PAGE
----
I've got tattoos on my breast
Cause you're the only one....
D. Bowie, Velvet Goldmine
Velvet Goldmine suggests the longing and expectations of infatuation. With its absolute focus on everything about that other person, it envelopes the listener in those tempting feelings that drown out the rest of the world.
Bowie was always very good at songs that focus on private reality. The listener of "Ashes to "Ashes", "Moonage Daydream" or even "Man Who Sold the World" is familiar with Bowie's personal quests. He accepts he's either alone, or else can find that unique other person to be with.
In Velvet Goldmine, reality is defined by feelings. Its haunting tones, however, gently warn of a different reality lurking beyond the affair.
Any serious Bowie listener knows that he is - or certainly was - a haunted man. Bowie's songs often focus on missed opportunities, but at the same time wonder if those opportunities really existed at all. His songs - often in first person - feature someone wary of being fooled by mirages, yet still on the hunt for gold. Watching him as a visiting alien in the movie The Man Who Fell to Earth reveals the isolation of the quester.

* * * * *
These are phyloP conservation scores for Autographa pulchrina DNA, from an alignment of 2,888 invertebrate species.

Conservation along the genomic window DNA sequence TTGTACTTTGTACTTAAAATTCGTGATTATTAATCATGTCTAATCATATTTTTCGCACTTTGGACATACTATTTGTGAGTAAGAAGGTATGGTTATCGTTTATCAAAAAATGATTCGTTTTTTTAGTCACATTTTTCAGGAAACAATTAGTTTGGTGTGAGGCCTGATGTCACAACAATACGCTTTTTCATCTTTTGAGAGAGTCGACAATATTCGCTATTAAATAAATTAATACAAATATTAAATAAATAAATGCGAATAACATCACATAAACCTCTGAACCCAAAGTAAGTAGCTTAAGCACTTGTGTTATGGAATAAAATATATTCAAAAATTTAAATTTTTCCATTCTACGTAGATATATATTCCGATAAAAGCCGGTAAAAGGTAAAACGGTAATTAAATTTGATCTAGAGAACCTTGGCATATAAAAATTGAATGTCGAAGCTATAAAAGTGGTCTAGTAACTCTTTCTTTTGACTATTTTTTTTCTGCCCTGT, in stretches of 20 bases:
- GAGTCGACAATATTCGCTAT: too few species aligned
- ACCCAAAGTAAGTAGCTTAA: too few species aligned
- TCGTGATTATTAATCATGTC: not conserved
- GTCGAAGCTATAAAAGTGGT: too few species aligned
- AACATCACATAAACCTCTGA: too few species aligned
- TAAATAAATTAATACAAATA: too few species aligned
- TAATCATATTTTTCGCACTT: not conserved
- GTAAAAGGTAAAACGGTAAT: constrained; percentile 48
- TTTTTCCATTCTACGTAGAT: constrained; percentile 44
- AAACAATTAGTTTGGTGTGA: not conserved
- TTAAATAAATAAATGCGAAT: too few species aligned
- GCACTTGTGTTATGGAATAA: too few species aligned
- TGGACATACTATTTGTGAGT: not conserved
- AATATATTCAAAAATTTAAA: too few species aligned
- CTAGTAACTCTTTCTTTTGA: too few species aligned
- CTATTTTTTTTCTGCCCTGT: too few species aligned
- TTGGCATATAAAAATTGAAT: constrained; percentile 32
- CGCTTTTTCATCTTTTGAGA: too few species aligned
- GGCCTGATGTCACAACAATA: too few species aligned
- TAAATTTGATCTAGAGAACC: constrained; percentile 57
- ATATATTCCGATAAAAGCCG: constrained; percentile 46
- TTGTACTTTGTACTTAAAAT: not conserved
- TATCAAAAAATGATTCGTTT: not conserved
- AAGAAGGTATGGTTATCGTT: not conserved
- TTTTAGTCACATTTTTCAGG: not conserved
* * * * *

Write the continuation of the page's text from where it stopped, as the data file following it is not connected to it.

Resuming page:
I have many good memories with Bowie playing in the car or in the apartment (in my early days). Now, Velvet Goldmine is my favourite song of Bowie's. Yet he's done so much other (really great) material, even bringing up a couple of examples is like shoveling into the snowbank that supports a waiting avalanche. One notable song is "Under Pressure" (1981) by Queen and Bowie. There are so many dozens of others, though, I wouldn't know where to go next.
Perhaps Bowie's music is the true Velvet Goldmine: a personal voyage of discovery into the work of one of the most prolific - and enigmatic - musicians of the last century.
Wikipedia was a source - here and here.